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Principles and Practice of Pharmacology for Anaesthetists

De
376 pages
This fifth edition of Principles and Practice of Pharmacology for Anaesthetists continues to provide a comprehensive scientific basis and a readable account of the principles of pharmacology, as well as practical guidance in the use of drugs that is relevant to clinical anaesthesia.
With these concepts in mind:
  • Every chapter in this new edition has been thoroughly revised and updated
  • An additional chapter on Adverse Drug Reactions is included
  • For ease of reference, the structures of many commonly used agents are featured, with their sites of isomerism, when appropriate
  • Recommended International Non-proprietary Names (rINNs) are generally used for generic agents, although preference has been given to the current nomenclature for adrenaline and noradrenaline

As in previous editions, a comprehensive glossary covering abbreviations and acronyms is included to aid the reader.

Principles and Practice of Pharmacology for Anaesthetists is an invaluable resource, both for candidates of professional examinations in anaesthesia and the practising anaesthetist wishing to refresh their pharmacological knowledge.

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Contents
Foreword to the First Edition, vi Preface, vii
1 Drug Absorption, Distribution and Elimination, 1 2 Pharmacokinetics, 23 3 Drug Action, 43 4 Drug Interaction, 68 5 Variability in Drug Response, 86 6 Adverse Drug Reactions, 100 7 Intravenous Anaesthetic Agents, 110 8 Inhalational Anaesthetic Agents, 129 9 Local Anaesthetics, 149 10 Drugs that act on the Neuromuscular Junction, 171 11 Analgesic Drugs, 195 12 Drugs used in Premedication and Antiemetic Agents, 227 13 Drugs and the Autonomic Nervous System, 246 14 Antihypertensive Agents: Drugs that Are Used to Induce Hypotension, 271 15 Antiarrhythmic and Antianginal Drugs, 287 16 Antiplatelet Drugs, Anticoagulants and Fibrinolytic Agents, 307 17 Corticosteroids and Hypoglycaemic Agents, 328
Glossary, 346 Index, 348
v
Foreword
to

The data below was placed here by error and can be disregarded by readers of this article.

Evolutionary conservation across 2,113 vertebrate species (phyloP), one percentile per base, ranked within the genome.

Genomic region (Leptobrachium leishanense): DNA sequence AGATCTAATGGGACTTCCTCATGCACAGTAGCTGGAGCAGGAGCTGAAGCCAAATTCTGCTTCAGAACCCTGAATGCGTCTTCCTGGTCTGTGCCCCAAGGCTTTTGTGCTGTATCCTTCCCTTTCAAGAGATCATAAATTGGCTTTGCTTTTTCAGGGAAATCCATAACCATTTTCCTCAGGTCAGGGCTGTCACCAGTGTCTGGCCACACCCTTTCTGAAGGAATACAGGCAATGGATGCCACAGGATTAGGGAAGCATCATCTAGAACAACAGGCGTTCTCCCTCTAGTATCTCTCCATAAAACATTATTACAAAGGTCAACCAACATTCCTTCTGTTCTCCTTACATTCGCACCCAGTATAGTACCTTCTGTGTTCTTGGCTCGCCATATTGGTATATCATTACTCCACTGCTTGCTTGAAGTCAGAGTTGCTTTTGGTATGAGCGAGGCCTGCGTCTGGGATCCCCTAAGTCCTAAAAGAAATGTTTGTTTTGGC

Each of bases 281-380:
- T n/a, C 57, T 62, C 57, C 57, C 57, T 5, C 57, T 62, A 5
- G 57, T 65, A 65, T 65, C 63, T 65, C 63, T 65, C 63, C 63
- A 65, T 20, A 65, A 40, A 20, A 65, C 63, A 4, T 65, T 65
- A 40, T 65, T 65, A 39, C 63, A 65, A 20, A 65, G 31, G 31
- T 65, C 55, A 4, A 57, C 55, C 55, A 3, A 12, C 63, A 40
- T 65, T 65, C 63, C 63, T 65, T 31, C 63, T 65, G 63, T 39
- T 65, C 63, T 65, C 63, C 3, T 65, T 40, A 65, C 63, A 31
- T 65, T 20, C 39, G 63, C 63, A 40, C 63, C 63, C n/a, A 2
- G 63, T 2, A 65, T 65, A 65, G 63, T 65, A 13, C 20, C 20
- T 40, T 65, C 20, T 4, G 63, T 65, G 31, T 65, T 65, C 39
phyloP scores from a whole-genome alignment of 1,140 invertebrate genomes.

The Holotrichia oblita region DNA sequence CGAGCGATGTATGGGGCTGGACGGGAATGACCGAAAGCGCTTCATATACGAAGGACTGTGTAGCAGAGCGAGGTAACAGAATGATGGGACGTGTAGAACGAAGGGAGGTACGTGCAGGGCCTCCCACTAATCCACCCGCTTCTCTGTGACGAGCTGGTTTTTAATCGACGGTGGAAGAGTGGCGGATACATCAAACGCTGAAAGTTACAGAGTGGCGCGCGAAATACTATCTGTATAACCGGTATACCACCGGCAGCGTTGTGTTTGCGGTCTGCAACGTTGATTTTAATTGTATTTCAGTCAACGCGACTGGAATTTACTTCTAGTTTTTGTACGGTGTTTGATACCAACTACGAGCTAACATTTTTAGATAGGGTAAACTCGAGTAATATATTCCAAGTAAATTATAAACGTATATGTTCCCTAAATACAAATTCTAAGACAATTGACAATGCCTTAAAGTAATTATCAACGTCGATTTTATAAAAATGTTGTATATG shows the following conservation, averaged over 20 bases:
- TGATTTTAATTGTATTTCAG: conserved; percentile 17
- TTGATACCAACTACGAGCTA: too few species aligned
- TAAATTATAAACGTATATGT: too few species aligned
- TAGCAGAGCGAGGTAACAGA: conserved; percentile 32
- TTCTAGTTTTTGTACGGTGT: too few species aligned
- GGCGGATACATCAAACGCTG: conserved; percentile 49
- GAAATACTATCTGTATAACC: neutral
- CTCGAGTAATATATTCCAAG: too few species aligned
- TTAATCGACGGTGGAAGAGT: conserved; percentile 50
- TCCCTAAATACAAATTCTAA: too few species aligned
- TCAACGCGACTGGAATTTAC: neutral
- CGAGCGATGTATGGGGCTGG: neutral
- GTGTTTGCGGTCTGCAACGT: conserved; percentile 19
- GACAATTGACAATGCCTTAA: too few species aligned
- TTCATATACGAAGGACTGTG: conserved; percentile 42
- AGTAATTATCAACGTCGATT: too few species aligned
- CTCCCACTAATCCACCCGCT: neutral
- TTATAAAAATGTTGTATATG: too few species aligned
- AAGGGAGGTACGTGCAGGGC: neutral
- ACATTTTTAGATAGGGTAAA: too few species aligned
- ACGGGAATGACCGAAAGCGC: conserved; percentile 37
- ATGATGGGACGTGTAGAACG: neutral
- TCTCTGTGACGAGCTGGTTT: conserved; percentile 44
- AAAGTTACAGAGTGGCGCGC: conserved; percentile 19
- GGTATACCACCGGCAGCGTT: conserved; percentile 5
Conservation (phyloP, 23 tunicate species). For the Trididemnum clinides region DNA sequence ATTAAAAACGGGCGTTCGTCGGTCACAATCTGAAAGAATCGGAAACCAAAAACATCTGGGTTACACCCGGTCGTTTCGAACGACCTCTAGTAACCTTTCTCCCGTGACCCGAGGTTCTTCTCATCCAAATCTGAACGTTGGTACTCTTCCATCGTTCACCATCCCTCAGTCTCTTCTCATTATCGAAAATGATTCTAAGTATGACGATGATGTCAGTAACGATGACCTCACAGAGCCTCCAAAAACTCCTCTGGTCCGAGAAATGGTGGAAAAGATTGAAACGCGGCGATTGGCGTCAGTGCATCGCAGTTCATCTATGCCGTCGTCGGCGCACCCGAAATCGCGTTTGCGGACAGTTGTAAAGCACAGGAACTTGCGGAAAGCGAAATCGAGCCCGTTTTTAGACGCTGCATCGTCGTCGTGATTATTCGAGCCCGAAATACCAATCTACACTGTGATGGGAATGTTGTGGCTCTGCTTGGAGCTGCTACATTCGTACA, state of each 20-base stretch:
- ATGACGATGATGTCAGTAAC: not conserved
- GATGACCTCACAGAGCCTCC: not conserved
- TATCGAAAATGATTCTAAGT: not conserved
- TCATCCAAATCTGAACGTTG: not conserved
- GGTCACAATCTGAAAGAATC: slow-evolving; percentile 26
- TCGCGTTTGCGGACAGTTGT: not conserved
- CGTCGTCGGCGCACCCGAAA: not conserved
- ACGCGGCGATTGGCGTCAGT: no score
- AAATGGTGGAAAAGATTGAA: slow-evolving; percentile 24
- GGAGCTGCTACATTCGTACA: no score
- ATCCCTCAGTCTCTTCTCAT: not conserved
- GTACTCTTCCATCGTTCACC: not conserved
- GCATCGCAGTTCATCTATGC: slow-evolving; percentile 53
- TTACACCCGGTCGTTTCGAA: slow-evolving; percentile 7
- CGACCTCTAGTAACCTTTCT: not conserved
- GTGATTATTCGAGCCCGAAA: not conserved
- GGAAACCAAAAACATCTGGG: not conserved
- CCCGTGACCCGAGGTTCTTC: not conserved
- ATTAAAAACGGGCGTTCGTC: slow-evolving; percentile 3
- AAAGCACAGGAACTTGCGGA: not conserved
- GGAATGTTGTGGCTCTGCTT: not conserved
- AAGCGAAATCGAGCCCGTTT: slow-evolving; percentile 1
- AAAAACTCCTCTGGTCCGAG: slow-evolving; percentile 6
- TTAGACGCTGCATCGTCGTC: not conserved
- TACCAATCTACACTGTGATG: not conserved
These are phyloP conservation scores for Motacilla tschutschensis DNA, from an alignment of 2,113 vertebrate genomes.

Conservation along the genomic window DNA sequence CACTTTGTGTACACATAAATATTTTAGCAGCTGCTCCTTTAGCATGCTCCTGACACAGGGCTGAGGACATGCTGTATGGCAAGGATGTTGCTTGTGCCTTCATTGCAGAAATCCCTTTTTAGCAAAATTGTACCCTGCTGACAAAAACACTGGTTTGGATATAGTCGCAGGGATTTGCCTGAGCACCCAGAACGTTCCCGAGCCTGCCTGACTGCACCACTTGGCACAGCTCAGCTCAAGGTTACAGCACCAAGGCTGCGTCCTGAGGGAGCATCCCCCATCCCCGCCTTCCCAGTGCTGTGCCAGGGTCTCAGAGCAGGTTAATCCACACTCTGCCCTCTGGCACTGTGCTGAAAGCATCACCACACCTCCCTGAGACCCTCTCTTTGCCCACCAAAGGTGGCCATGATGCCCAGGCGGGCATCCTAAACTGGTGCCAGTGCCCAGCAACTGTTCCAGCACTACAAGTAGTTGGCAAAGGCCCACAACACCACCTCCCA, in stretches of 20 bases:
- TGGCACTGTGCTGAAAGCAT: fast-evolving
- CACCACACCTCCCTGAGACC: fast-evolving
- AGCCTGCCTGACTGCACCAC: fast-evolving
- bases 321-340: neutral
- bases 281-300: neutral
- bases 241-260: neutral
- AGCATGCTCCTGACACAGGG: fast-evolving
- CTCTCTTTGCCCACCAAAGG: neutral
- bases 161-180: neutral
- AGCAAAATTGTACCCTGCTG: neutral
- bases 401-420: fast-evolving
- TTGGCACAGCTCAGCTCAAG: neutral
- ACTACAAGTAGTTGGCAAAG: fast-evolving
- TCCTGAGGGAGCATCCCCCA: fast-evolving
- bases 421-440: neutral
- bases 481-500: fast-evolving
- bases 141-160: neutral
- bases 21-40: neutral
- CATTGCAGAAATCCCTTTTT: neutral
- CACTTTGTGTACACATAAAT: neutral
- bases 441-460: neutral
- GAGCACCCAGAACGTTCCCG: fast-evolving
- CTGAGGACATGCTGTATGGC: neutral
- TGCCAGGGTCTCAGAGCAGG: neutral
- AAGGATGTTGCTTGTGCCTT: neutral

the
A book with a title such as this might be thought merely to present an account of the drugs used in anaesthesia. In this case, the authors have achieved much more. They have presented their subject in such a way as to give the reader an insight, which will make him not only a more competent anaesthetist, but one who will derive more satisfaction from his work by a more acute perception of the nuances of drug administration. The authors demonstrate their awareness of the unique nature of anaesthesia amongst the disciplines of medicine. This uniqueness arises from the necessity of the anaes thetist to induce in his patient a much more dramatic attenuation of a wide range of physiological mechanisms than colleagues in other disciplines seek to achieve. He must also produce these effects in such a way that their duration can be controlled and their termination may be acute. The anaesthetist may be called upon to do this on subjects already affected by diseases and drugs which may modify the effects of the drugs which he uses. To be well equipped to meet these challenges he needs a knowledge of the factors influencing the response to and the elimination
vi
First
Edition
of drugs, and of the mechanisms of drug interaction. Such knowledge is much more relevant to anaesthesia than to most other fields of medicine. The authors of this book have striven successfully to meet the needs of anaesthetists for a better understanding of these basic mechanisms of pharmacology. This is illustrated by the fact that onethird of the work is devoted to these principles. This should relieve the teacher of the frustration of having students who seem always to produce answers on the effects of drugs, but respond to the question Why? with a stony silence. Those sections of the book which deal with specific drugs show the same emphasis on mechanisms of action, thus giving life to a subject whose presentation is so often dull. The trainee who reads this book early in his career will acquire not only a great deal of invaluable information, but also an attitude and approach to the problems of his daily activity which will enhance the wellbeing of his patients and his own satisfaction in his work.
Jackson Rees
Preface
In this edition we have again attempted to provide a com prehensive scientific basis and a readable account of the principles of pharmacology, as well as some practical guid ance in the use of drugs that is relevant to clinical anaes thesia. All the chapters have been thoroughly revised and updated with these concepts in mind, and an additional Chapter on Adverse Drug Reactions (Chapter 6) has been added, without increasing the overall size of the book. We hope that it will be of value to FRCA examination candi dates, but also of interest to all anaesthetists. In general, the book only deals with drugs that are cur rently available in Great Britain, so there is little men tion of previously common but now discarded agents such as droperidol, trimetaphan, methohexitone or en
flurane. The structures of many commonly used agents have been included with their sites of isomerism, when appropriate, as we believe that these are generally more useful and informative than their chemical names. As in previous editions, recommended International Non proprietary Names (rINNs) have been generally used for generic agents, although preference has been given to the current nomenclature for adrenaline and noradrenaline. As in previous editions, a comprehensive glossary cover ing the abbreviations and acronyms has been included to aid the reader. Both authors are indebted to their wives for their help and forbearance during the preparation of the manuscript.
vii